Tuesday, 30 November 2010

Computer Game History: Rebirth Edition (1980s-1990s)

As this timeline goes on, I am beginning to enjoy this little bit of research now as it slips more into current time. Picking up a fair understanding of the origins of something that had eaten away half of my life already, means I can only appreciate it even more.
Anyway, starting from the year 1977, began the ‘second generation’ of video game consoles and thus begins the next part of this history lesson. The age of Pong clones and random manufacturers died away and major home consoles such as the Atari 2600, Intellivision and ColecoVision were released overcrowding the shelves. This eventually led to the Video Game Crash in North America 1983, in which many home console companies became bankrupt and thoughts of the future of video games were highly doubted by business analysts.

Why? There were perhaps a number of reasons but my guess is that, maybe with such a mammoth amount of 8-bit whatever freaking consoles with masses of amounts of cassette, ROM cartridge ‘adventure’ games and blobs moving around on a screen, everybody realised better things they could do in their time such as read a book, draw, listen to the radio or fight to tune in their TVs at night. The important element to take from those years were the new genre based games, namely ‘Interactive Fiction’ or traditional adventure games, a major change in that these games were mainly single player and involved following textual descriptions and deciding what to do next. For example,

“You find a large empty well among a circle of tall trees beside the pathway.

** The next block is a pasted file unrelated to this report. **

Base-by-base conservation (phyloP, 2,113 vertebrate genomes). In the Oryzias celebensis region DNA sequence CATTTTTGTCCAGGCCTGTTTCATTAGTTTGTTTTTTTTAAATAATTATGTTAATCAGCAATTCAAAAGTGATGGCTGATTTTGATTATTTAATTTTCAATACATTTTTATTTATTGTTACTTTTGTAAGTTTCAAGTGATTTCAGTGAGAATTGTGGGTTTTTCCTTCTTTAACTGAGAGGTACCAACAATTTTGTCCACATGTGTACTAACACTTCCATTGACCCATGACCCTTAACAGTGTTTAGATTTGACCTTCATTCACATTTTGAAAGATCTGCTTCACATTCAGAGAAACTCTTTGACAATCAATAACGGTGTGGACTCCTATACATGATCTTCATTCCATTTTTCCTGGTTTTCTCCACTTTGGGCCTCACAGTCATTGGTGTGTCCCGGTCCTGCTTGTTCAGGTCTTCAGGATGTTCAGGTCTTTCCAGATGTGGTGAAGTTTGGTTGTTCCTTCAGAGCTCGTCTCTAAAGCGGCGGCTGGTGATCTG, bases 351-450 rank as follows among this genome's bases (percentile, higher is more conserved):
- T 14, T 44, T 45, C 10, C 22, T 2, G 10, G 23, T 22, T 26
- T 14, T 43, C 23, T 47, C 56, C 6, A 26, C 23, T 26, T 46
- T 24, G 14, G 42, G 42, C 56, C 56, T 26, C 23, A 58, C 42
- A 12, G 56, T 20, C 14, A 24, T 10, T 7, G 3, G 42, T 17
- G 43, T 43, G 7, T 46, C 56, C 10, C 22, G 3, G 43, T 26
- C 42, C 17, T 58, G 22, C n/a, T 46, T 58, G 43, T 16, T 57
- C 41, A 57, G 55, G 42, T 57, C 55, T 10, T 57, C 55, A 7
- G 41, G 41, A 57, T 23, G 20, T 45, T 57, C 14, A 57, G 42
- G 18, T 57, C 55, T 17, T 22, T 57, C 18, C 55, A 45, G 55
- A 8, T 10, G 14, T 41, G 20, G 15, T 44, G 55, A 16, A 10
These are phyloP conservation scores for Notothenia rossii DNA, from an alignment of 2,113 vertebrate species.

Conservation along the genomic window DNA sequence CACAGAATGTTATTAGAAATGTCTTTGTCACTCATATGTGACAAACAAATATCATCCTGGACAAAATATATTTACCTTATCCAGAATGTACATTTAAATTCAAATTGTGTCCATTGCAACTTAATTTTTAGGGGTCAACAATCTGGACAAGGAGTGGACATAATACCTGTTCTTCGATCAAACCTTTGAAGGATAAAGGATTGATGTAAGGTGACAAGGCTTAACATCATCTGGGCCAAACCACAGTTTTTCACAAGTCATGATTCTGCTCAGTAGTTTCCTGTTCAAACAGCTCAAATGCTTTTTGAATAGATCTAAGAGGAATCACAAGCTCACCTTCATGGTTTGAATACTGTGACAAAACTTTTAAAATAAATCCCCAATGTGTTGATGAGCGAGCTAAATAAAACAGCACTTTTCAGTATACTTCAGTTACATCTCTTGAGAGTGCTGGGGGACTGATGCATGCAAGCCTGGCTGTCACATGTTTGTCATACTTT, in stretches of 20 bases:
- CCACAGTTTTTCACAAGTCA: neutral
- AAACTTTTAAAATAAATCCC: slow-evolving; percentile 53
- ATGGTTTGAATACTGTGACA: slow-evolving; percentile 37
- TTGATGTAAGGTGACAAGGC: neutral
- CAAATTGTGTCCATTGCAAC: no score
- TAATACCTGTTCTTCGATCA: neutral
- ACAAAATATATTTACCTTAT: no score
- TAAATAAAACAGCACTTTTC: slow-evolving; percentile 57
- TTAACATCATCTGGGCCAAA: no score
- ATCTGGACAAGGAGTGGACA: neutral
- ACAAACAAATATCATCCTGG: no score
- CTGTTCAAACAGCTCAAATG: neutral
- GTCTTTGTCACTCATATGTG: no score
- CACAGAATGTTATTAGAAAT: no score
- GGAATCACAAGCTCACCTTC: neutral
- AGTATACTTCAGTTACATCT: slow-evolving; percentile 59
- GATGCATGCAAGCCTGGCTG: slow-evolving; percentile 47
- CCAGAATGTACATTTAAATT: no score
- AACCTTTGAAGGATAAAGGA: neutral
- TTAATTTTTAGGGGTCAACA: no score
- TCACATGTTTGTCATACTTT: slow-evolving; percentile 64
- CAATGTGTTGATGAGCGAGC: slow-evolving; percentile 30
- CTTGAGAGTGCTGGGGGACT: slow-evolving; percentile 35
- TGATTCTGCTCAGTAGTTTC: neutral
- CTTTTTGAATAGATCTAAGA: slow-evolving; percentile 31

>Climb down well

Inside well

You now find yourself stuck in a dark well with no way back, Har Har.”

You get the picture. Soon all this was replaced with mouse interactions and graphic interfaces but could have set the basis of what became the next part of the evolution of unique game genres.

It took two long, thoughtful, drunken, hard grafted years for the industry to revive and realise its true potential with the Third Generation of consoles. In 1985 was the release of the 8-bit Nintendo in North America or NES for short, or Famicon in Japan. The generation began with games that have now been a staple up until today’s years. They include Super Mario Bros, The Legend of Zelda, Dragon Quest then followed by the Final Fantasy series and new genres such as the Metal Gear Stealth series. The NES lasted well on till 1995 so even while the fourth and fifth generation of consoles begin to enter the market.

So we now move into my years, and for me and my other university colleges, our best recollection of how games developed through our childhood. However I don’t recall console release dates so I’m going to have to go back to my internet browser to research this. One moment please. Aha, so the fourth generation was underway and major changes was the decline of arcades as 16 and 32 bit consoles began. 2D graphics had improved with key consoles like the 16 bit Sega Mega Drive in 1989, then 2 years later Nintendo responds with the 16 bit Super Nintendo while PC began to make the transition into 3D slowly and introduce even more new genres, Real Time Strategy, First Person Shooters and MMOs.
Swiftly moving on, the Fifth Generation said piss off to Atari once and for all and hello to Sony Playstation(1994) as it had to compete with the new Nintendo 64(1996) and Sega Saturn(1994) slipping out of the other two consoles competition since it failed in North America and Europe. Sony had a lead over the late Nintendo even though they were still a big hit across the globe.

Nearing the end of this entry, a hell of a lot happened during the 90s and I really don’t want to go through it all. The changes from the old generations were mainly the development of fully 3D games allowing genres to enhance and game developers to take their own route on it and also cartridges died and were replaced with CDs. So what happened next? All will be revealed in the next episode of, HIISTOORY!

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